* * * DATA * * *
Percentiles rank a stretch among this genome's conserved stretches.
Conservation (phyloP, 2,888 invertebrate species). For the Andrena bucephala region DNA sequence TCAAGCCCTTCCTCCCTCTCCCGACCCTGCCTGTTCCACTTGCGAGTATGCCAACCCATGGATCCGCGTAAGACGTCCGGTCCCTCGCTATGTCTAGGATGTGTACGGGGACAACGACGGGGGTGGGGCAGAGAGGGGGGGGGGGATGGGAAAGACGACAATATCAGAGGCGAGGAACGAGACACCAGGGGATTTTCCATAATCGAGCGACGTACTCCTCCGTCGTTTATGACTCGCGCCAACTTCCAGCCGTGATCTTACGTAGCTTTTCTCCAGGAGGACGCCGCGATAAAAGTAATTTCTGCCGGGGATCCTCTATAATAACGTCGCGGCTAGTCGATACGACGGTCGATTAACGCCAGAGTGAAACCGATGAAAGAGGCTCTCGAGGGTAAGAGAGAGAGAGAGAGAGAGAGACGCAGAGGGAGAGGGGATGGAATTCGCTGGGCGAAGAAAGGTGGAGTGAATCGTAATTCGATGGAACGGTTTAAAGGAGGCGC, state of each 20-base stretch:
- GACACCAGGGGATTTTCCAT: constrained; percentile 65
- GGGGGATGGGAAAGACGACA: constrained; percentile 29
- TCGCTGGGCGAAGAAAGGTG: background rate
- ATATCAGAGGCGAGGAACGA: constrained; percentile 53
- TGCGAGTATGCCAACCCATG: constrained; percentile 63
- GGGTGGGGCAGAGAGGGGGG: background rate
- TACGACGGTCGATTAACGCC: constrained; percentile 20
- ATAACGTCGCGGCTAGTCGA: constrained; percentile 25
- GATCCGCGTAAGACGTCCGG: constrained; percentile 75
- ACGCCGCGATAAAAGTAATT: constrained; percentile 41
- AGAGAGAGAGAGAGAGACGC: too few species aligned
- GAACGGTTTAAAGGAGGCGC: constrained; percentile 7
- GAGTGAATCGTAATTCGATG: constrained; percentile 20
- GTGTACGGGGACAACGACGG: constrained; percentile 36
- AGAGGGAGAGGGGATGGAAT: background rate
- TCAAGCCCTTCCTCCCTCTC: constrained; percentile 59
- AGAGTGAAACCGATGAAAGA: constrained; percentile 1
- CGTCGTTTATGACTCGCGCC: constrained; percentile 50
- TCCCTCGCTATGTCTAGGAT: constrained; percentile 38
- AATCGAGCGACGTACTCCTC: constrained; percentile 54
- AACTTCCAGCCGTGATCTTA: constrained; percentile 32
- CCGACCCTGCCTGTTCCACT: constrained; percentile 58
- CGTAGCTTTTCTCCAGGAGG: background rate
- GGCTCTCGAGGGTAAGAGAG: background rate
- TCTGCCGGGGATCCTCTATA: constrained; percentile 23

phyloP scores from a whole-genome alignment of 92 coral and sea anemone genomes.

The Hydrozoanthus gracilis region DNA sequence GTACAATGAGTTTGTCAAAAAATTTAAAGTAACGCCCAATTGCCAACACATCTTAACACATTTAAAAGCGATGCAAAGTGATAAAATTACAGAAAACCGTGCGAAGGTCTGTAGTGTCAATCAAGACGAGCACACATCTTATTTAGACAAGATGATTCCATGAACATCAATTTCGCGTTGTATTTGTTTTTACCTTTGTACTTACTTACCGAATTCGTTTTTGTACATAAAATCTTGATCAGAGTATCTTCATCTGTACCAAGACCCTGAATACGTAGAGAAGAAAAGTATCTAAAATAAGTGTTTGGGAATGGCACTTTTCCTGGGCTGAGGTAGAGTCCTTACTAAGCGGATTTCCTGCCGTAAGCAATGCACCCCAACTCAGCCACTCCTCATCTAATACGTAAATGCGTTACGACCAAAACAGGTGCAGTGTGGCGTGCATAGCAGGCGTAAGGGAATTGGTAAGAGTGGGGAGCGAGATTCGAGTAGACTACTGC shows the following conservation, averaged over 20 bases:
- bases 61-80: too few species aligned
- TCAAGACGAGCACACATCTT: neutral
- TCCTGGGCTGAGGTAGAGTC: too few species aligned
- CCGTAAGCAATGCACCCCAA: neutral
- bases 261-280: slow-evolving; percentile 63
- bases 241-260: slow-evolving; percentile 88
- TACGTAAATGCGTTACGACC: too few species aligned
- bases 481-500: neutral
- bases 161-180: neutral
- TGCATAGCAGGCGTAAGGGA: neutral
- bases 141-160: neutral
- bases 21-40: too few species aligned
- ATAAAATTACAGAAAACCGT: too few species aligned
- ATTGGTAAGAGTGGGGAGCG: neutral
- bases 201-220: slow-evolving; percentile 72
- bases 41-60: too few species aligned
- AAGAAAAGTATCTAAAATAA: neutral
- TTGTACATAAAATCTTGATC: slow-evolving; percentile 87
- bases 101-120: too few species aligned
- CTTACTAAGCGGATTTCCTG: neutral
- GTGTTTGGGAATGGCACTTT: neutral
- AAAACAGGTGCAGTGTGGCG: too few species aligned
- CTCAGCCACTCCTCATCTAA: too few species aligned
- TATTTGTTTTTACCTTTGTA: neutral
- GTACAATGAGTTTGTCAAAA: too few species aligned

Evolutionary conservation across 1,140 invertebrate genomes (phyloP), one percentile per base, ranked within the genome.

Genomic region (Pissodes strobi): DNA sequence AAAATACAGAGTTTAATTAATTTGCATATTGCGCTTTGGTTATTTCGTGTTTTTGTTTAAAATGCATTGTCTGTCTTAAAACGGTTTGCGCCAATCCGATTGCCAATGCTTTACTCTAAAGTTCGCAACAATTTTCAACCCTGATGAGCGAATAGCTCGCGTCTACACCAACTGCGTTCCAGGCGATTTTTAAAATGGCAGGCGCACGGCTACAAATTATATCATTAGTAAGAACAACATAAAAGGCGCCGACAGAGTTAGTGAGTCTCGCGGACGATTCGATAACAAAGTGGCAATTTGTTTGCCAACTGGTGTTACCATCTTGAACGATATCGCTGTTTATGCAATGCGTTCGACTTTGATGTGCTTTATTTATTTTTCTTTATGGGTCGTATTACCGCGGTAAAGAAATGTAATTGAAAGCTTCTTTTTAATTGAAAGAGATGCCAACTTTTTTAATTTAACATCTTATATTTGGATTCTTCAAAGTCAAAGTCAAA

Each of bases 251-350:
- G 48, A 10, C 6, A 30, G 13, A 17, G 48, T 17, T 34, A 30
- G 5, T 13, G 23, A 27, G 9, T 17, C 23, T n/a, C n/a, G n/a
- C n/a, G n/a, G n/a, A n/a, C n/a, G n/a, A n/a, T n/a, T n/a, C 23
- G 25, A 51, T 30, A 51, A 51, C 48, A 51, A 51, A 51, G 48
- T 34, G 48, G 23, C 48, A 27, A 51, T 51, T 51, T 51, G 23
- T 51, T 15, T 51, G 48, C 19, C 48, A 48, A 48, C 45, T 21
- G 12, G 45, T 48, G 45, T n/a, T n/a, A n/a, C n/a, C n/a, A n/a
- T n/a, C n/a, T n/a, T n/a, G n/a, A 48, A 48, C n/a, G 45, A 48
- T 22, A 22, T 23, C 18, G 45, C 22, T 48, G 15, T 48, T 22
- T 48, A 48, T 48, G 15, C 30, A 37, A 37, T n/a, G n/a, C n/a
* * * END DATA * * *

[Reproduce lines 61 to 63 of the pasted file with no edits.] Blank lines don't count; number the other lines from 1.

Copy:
- G 25, A 51, T 30, A 51, A 51, C 48, A 51, A 51, A 51, G 48
- T 34, G 48, G 23, C 48, A 27, A 51, T 51, T 51, T 51, G 23
- T 51, T 15, T 51, G 48, C 19, C 48, A 48, A 48, C 45, T 21